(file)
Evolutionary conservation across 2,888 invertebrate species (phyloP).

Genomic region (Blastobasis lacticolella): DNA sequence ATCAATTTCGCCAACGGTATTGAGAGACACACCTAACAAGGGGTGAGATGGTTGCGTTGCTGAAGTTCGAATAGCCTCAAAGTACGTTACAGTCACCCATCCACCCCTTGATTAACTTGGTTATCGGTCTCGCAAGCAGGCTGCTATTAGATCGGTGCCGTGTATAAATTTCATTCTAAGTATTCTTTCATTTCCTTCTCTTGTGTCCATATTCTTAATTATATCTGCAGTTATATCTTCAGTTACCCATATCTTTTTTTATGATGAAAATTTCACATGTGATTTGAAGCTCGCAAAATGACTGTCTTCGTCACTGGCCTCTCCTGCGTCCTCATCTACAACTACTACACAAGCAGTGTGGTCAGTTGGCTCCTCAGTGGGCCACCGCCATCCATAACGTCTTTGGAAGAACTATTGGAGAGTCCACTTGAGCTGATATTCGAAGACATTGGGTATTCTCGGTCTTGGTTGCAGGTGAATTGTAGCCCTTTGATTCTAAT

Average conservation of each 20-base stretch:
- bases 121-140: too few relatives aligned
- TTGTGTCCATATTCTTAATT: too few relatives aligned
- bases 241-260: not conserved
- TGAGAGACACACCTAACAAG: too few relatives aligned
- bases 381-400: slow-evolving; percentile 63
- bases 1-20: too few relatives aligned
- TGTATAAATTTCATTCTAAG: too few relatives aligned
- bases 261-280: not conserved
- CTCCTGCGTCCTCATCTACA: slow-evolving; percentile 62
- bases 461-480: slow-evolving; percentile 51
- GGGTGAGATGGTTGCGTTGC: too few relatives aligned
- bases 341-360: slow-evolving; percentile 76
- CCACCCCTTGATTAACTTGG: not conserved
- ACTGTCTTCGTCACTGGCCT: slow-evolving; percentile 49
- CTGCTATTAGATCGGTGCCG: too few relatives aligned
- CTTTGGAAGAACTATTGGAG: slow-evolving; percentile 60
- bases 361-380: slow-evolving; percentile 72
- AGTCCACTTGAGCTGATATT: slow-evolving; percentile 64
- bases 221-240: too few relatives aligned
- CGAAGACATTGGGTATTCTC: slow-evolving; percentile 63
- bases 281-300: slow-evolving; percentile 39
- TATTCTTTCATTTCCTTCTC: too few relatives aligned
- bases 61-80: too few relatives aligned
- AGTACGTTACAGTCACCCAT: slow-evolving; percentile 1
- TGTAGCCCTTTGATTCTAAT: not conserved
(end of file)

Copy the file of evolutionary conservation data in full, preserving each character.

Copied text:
Evolutionary conservation across 2,888 invertebrate species (phyloP).

Genomic region (Blastobasis lacticolella): DNA sequence ATCAATTTCGCCAACGGTATTGAGAGACACACCTAACAAGGGGTGAGATGGTTGCGTTGCTGAAGTTCGAATAGCCTCAAAGTACGTTACAGTCACCCATCCACCCCTTGATTAACTTGGTTATCGGTCTCGCAAGCAGGCTGCTATTAGATCGGTGCCGTGTATAAATTTCATTCTAAGTATTCTTTCATTTCCTTCTCTTGTGTCCATATTCTTAATTATATCTGCAGTTATATCTTCAGTTACCCATATCTTTTTTTATGATGAAAATTTCACATGTGATTTGAAGCTCGCAAAATGACTGTCTTCGTCACTGGCCTCTCCTGCGTCCTCATCTACAACTACTACACAAGCAGTGTGGTCAGTTGGCTCCTCAGTGGGCCACCGCCATCCATAACGTCTTTGGAAGAACTATTGGAGAGTCCACTTGAGCTGATATTCGAAGACATTGGGTATTCTCGGTCTTGGTTGCAGGTGAATTGTAGCCCTTTGATTCTAAT

Average conservation of each 20-base stretch:
- bases 121-140: too few relatives aligned
- TTGTGTCCATATTCTTAATT: too few relatives aligned
- bases 241-260: not conserved
- TGAGAGACACACCTAACAAG: too few relatives aligned
- bases 381-400: slow-evolving; percentile 63
- bases 1-20: too few relatives aligned
- TGTATAAATTTCATTCTAAG: too few relatives aligned
- bases 261-280: not conserved
- CTCCTGCGTCCTCATCTACA: slow-evolving; percentile 62
- bases 461-480: slow-evolving; percentile 51
- GGGTGAGATGGTTGCGTTGC: too few relatives aligned
- bases 341-360: slow-evolving; percentile 76
- CCACCCCTTGATTAACTTGG: not conserved
- ACTGTCTTCGTCACTGGCCT: slow-evolving; percentile 49
- CTGCTATTAGATCGGTGCCG: too few relatives aligned
- CTTTGGAAGAACTATTGGAG: slow-evolving; percentile 60
- bases 361-380: slow-evolving; percentile 72
- AGTCCACTTGAGCTGATATT: slow-evolving; percentile 64
- bases 221-240: too few relatives aligned
- CGAAGACATTGGGTATTCTC: slow-evolving; percentile 63
- bases 281-300: slow-evolving; percentile 39
- TATTCTTTCATTTCCTTCTC: too few relatives aligned
- bases 61-80: too few relatives aligned
- AGTACGTTACAGTCACCCAT: slow-evolving; percentile 1
- TGTAGCCCTTTGATTCTAAT: not conserved